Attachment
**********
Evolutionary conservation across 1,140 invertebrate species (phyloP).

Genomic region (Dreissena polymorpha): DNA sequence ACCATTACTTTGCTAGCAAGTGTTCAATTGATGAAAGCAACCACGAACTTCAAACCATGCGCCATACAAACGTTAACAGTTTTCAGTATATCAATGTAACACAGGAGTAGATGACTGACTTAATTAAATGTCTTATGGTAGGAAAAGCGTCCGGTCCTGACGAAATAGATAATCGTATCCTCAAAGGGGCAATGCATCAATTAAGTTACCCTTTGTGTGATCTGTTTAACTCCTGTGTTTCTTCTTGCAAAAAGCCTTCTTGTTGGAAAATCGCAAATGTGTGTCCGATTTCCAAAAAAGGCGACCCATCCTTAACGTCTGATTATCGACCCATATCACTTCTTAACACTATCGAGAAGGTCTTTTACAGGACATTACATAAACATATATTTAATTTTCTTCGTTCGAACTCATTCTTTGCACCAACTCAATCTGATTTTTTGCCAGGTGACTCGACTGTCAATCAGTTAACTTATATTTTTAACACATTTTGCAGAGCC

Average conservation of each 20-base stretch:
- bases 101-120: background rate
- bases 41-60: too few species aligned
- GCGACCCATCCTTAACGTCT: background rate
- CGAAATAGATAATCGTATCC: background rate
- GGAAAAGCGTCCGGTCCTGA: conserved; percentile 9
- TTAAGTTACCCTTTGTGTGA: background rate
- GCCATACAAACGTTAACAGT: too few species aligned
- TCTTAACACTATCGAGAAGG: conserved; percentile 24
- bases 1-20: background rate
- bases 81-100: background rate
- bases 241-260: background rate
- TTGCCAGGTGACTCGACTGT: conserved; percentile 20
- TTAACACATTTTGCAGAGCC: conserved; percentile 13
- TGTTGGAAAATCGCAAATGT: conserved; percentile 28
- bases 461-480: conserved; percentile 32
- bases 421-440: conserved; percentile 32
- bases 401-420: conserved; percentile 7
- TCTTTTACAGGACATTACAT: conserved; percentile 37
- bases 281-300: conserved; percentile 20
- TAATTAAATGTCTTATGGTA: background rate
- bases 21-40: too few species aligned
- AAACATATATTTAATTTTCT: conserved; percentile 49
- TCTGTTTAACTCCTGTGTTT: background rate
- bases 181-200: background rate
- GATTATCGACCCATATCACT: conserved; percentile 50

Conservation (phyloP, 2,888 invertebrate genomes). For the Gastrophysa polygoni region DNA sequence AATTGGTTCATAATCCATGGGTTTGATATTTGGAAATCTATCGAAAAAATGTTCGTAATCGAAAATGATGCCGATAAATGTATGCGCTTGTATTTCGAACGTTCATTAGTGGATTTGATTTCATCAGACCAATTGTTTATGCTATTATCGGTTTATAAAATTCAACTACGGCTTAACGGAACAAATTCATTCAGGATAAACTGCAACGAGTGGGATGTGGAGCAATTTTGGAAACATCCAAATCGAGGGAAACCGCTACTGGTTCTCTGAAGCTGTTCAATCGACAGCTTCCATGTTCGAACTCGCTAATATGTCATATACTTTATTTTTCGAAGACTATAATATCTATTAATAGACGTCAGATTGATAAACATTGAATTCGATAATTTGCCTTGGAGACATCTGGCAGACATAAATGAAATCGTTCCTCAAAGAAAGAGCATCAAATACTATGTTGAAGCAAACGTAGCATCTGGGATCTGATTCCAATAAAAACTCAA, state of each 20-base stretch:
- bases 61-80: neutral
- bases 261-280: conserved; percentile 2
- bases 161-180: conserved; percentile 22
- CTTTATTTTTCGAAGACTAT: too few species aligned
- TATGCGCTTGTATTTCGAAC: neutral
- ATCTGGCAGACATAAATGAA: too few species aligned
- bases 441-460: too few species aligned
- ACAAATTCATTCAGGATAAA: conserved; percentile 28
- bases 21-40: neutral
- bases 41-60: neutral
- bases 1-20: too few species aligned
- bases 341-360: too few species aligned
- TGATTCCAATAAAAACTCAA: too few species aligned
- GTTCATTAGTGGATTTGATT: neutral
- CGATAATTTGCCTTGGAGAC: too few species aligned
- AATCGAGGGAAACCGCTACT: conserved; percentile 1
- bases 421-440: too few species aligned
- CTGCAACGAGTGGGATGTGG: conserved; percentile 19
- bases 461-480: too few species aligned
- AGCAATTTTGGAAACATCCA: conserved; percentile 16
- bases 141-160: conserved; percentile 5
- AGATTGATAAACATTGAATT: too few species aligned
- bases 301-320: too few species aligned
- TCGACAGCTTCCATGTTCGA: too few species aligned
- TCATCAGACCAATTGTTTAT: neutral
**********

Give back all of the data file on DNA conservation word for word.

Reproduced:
Evolutionary conservation across 1,140 invertebrate species (phyloP).

Genomic region (Dreissena polymorpha): DNA sequence ACCATTACTTTGCTAGCAAGTGTTCAATTGATGAAAGCAACCACGAACTTCAAACCATGCGCCATACAAACGTTAACAGTTTTCAGTATATCAATGTAACACAGGAGTAGATGACTGACTTAATTAAATGTCTTATGGTAGGAAAAGCGTCCGGTCCTGACGAAATAGATAATCGTATCCTCAAAGGGGCAATGCATCAATTAAGTTACCCTTTGTGTGATCTGTTTAACTCCTGTGTTTCTTCTTGCAAAAAGCCTTCTTGTTGGAAAATCGCAAATGTGTGTCCGATTTCCAAAAAAGGCGACCCATCCTTAACGTCTGATTATCGACCCATATCACTTCTTAACACTATCGAGAAGGTCTTTTACAGGACATTACATAAACATATATTTAATTTTCTTCGTTCGAACTCATTCTTTGCACCAACTCAATCTGATTTTTTGCCAGGTGACTCGACTGTCAATCAGTTAACTTATATTTTTAACACATTTTGCAGAGCC

Average conservation of each 20-base stretch:
- bases 101-120: background rate
- bases 41-60: too few species aligned
- GCGACCCATCCTTAACGTCT: background rate
- CGAAATAGATAATCGTATCC: background rate
- GGAAAAGCGTCCGGTCCTGA: conserved; percentile 9
- TTAAGTTACCCTTTGTGTGA: background rate
- GCCATACAAACGTTAACAGT: too few species aligned
- TCTTAACACTATCGAGAAGG: conserved; percentile 24
- bases 1-20: background rate
- bases 81-100: background rate
- bases 241-260: background rate
- TTGCCAGGTGACTCGACTGT: conserved; percentile 20
- TTAACACATTTTGCAGAGCC: conserved; percentile 13
- TGTTGGAAAATCGCAAATGT: conserved; percentile 28
- bases 461-480: conserved; percentile 32
- bases 421-440: conserved; percentile 32
- bases 401-420: conserved; percentile 7
- TCTTTTACAGGACATTACAT: conserved; percentile 37
- bases 281-300: conserved; percentile 20
- TAATTAAATGTCTTATGGTA: background rate
- bases 21-40: too few species aligned
- AAACATATATTTAATTTTCT: conserved; percentile 49
- TCTGTTTAACTCCTGTGTTT: background rate
- bases 181-200: background rate
- GATTATCGACCCATATCACT: conserved; percentile 50

Conservation (phyloP, 2,888 invertebrate genomes). For the Gastrophysa polygoni region DNA sequence AATTGGTTCATAATCCATGGGTTTGATATTTGGAAATCTATCGAAAAAATGTTCGTAATCGAAAATGATGCCGATAAATGTATGCGCTTGTATTTCGAACGTTCATTAGTGGATTTGATTTCATCAGACCAATTGTTTATGCTATTATCGGTTTATAAAATTCAACTACGGCTTAACGGAACAAATTCATTCAGGATAAACTGCAACGAGTGGGATGTGGAGCAATTTTGGAAACATCCAAATCGAGGGAAACCGCTACTGGTTCTCTGAAGCTGTTCAATCGACAGCTTCCATGTTCGAACTCGCTAATATGTCATATACTTTATTTTTCGAAGACTATAATATCTATTAATAGACGTCAGATTGATAAACATTGAATTCGATAATTTGCCTTGGAGACATCTGGCAGACATAAATGAAATCGTTCCTCAAAGAAAGAGCATCAAATACTATGTTGAAGCAAACGTAGCATCTGGGATCTGATTCCAATAAAAACTCAA, state of each 20-base stretch:
- bases 61-80: neutral
- bases 261-280: conserved; percentile 2
- bases 161-180: conserved; percentile 22
- CTTTATTTTTCGAAGACTAT: too few species aligned
- TATGCGCTTGTATTTCGAAC: neutral
- ATCTGGCAGACATAAATGAA: too few species aligned
- bases 441-460: too few species aligned
- ACAAATTCATTCAGGATAAA: conserved; percentile 28
- bases 21-40: neutral
- bases 41-60: neutral
- bases 1-20: too few species aligned
- bases 341-360: too few species aligned
- TGATTCCAATAAAAACTCAA: too few species aligned
- GTTCATTAGTGGATTTGATT: neutral
- CGATAATTTGCCTTGGAGAC: too few species aligned
- AATCGAGGGAAACCGCTACT: conserved; percentile 1
- bases 421-440: too few species aligned
- CTGCAACGAGTGGGATGTGG: conserved; percentile 19
- bases 461-480: too few species aligned
- AGCAATTTTGGAAACATCCA: conserved; percentile 16
- bases 141-160: conserved; percentile 5
- AGATTGATAAACATTGAATT: too few species aligned
- bases 301-320: too few species aligned
- TCGACAGCTTCCATGTTCGA: too few species aligned
- TCATCAGACCAATTGTTTAT: neutral